360.Article 239 of the Code of Criminal Procedure stipulates that “the examining magistrate informs defendants during their first appearance that they are before an examining magistrate and expressly notifies them of the charges against them and takes their statements. The examining magistrate advises defendants of their right to counsel”.
Briefing of and communication with counsel
Briefing of counsel
361.The assistance of counsel is mandatory in all matters before the Supreme Court and in all cases of felonies before trial courts.
362.The assistance of counsel is mandatory for all felonies before courts of first instance, courts of appeal and the Supreme Court. Articles 42, 47 and 48 of the Code of Criminal Procedure provide as follows:
“Article 42: Any defendant or accused person and any plaintiff have the right to choose counsel from among lawyers authorized to provide legal services in accordance with the regulations of the Bar Association.
Counsel are not required to justify their services. They represent the parties when authorized to do so, without needing to show power of attorney, unless expressly prohibited by law.
Accused persons or plaintiffs may at any time communicate the name of their counsel and, if they choose several persons to act as counsel, the name of the person to whom notices, summonses and notifications should be addressed”.
“Article 47: Any person accused of an offence who shows need may have the assistance before the court of a court-appointed attorney, where one is available at the seat of the court and within the limits of the burden that may reasonably be imposed upon such attorney”.
“Article 48: In criminal hearings, the assistance of counsel is mandatory.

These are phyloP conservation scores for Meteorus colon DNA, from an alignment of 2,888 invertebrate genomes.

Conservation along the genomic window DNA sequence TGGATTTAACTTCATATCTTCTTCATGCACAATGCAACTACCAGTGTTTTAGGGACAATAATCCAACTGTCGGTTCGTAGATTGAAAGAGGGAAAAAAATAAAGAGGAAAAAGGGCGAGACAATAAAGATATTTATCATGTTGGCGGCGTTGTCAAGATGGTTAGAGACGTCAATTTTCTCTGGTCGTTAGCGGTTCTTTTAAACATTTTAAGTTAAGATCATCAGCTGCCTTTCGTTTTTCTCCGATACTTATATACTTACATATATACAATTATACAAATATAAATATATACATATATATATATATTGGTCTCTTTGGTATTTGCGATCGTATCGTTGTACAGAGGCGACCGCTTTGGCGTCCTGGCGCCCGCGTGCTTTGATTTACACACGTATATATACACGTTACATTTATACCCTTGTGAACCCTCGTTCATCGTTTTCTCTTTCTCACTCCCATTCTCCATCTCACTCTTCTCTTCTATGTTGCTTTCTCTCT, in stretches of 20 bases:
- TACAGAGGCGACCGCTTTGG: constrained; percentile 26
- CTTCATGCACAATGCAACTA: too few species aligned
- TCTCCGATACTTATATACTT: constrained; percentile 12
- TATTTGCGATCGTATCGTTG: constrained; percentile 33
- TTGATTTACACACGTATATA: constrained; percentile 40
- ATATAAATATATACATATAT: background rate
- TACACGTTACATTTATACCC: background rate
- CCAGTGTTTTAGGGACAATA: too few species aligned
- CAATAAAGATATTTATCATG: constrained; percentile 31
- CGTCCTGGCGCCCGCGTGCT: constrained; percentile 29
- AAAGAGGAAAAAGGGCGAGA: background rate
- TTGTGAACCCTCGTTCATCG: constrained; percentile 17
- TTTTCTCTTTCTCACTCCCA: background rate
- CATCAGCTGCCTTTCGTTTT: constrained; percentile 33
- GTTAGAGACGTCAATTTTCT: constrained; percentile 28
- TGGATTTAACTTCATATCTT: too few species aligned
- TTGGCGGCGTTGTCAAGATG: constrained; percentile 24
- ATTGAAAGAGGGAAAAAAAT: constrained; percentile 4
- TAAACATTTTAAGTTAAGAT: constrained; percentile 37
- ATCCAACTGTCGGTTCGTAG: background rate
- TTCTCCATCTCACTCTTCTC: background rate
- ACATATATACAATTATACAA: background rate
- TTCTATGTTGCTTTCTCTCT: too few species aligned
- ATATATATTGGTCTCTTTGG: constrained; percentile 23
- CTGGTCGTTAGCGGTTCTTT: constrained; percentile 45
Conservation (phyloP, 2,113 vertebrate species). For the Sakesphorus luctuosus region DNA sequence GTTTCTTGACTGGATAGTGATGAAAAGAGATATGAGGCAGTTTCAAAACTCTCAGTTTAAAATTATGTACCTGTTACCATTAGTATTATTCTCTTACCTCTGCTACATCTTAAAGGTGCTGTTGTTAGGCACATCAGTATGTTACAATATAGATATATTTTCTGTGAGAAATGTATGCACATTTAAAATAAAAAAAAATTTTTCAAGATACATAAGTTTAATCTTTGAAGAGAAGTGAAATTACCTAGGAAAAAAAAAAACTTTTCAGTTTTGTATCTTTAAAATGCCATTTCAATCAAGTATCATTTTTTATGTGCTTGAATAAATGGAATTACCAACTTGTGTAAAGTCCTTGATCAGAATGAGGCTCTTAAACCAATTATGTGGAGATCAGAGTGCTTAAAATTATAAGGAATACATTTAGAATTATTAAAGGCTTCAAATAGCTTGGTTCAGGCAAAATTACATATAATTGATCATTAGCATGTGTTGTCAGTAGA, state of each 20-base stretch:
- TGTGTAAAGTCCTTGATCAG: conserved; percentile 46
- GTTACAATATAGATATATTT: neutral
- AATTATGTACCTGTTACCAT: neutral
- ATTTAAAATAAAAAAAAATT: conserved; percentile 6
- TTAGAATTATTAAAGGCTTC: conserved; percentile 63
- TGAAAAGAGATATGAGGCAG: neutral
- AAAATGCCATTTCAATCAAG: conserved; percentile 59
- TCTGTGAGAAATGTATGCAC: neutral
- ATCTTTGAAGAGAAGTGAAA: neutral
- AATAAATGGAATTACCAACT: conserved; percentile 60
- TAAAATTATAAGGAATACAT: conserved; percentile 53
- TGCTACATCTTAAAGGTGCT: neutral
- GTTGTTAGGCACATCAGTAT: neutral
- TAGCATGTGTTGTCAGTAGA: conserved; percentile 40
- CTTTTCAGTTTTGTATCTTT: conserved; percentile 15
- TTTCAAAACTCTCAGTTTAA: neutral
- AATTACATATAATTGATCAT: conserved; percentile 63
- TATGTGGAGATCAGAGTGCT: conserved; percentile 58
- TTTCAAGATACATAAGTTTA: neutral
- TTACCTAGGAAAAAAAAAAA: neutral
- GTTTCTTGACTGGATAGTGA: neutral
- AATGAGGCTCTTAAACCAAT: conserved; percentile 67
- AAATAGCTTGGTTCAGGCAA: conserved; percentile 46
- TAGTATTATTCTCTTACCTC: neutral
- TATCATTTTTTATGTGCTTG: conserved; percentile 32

In the absence of a lawyer residing at the seat of the criminal court or where they do not exist in sufficient number, accused persons may use the services of any other person of their choice, who will assist them after being authorized to do so by the presiding judge of the criminal court.
If accused persons do not choose counsel, the presiding judge of the criminal court or the judicial officer who has been so instructed shall appoint counsel for them.
In the absence of a lawyer, the presiding judge shall appoint any person he or she deems fit to ensure the defence effectively.
The lawyer or the court-appointed counsel may take cognizance of any item in the case file without travelling and without there being any ensuing delay in the procedure. He or she may make copies or have copies made of any item at the client’s expense”.
363.The Supreme Court systematically nullifies judgments delivered in breach of this formal requirement concerning the right to be defended by counsel.
Communication with counsel
364.The right of an accused person to communicate with counsel is provided for in article 43 of the Code of Criminal Procedure, as follows: “Accused persons may, upon being charged, communicate freely with their counsel. The prohibition of communication does not apply to counsel”.
365.Counsel is present during questioning, audiences and cross-examinations with the client. To this effect, counsel is notified by the court clerk at least 48 hours in advance when said counsel resides at the seat of the examining magistrate.
366.Case-related documents must be available to counsel 24 hours before each questioning or cross-examination.